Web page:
One of my goals for this year is to take every Amazon Prime box or Sam's Club delivery box and fill it up and take it to the donation center...BEFORE I can use what just came in the box. Hopefully it'll stick but so far, it's both made my house less cluttered AND saved me money since I have a chore added to ordering things online now 😄
  10. 6 points
    It’s SO SATISFYING! Like, really hard work but when you’re done it’s like having a whole new space and fresh eyes on it. A big re-arrange or move is one of the most convenient times to do it, but I honestly find its a major cure for me when I get a case of blah/depression/ungratefulness and am just stir crazy. Tossing my possessions and house on their head and getting rid of what doesn’t fit anymore while intentionally appreciating the remainder? Life changing.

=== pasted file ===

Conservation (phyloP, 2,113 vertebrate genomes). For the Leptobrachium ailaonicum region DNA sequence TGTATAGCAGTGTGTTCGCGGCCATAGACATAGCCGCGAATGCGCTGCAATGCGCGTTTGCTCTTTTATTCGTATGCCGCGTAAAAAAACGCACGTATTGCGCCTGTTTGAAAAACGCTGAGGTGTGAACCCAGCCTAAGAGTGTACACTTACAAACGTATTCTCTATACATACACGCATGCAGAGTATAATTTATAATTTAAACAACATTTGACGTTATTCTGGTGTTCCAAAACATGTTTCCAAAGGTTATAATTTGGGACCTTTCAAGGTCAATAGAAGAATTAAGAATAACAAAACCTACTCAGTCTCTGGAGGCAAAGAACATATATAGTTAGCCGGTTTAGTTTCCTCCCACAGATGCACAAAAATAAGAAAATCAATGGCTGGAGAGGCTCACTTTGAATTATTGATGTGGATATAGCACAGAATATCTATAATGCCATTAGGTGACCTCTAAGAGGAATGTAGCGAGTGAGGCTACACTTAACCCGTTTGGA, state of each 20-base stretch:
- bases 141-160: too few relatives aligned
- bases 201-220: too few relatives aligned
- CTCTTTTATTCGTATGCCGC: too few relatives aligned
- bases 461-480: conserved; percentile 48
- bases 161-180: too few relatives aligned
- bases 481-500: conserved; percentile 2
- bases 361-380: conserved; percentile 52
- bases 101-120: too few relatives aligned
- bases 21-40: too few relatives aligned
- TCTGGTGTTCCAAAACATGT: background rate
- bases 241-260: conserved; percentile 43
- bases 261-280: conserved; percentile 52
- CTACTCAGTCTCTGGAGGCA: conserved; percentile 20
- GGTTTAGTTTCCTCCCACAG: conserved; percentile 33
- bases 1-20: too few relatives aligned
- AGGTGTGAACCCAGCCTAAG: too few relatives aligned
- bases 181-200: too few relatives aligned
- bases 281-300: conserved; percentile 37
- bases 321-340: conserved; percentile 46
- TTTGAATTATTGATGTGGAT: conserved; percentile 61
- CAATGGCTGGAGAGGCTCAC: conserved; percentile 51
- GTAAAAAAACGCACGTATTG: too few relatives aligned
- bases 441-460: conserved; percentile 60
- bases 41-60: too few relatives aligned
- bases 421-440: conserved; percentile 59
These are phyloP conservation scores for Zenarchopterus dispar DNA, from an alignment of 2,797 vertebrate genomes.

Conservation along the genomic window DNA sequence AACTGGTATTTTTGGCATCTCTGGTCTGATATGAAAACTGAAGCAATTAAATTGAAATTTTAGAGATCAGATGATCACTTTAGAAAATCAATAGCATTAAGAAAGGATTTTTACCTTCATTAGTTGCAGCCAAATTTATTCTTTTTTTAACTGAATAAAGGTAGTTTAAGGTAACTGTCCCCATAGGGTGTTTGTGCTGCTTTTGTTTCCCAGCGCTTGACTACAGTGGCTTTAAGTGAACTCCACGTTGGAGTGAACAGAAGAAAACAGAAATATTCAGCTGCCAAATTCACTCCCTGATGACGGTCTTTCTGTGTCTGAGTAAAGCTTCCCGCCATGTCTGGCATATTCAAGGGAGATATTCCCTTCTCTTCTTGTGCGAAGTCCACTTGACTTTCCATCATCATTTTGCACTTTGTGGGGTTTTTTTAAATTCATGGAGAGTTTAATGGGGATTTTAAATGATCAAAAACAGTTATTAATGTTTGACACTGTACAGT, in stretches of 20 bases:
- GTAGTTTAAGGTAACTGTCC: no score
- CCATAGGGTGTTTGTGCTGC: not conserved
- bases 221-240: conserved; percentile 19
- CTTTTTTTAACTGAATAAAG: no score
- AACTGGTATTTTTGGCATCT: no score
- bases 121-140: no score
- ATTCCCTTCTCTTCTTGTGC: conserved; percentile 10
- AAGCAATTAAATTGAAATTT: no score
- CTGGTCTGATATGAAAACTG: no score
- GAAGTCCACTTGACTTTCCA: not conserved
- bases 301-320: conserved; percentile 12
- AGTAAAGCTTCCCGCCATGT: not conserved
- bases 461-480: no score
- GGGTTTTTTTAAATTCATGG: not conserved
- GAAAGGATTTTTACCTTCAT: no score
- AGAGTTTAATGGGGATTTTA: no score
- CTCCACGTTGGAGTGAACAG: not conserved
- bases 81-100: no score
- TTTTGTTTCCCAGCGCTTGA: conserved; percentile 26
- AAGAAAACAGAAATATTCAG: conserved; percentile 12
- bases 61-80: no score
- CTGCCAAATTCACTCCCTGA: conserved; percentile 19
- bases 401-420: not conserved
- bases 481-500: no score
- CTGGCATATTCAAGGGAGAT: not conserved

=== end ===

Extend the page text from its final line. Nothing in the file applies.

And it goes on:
11. 5 points
    I didn't do any of the things I claimed I was going to do today. I did do other things.
  12. 5 points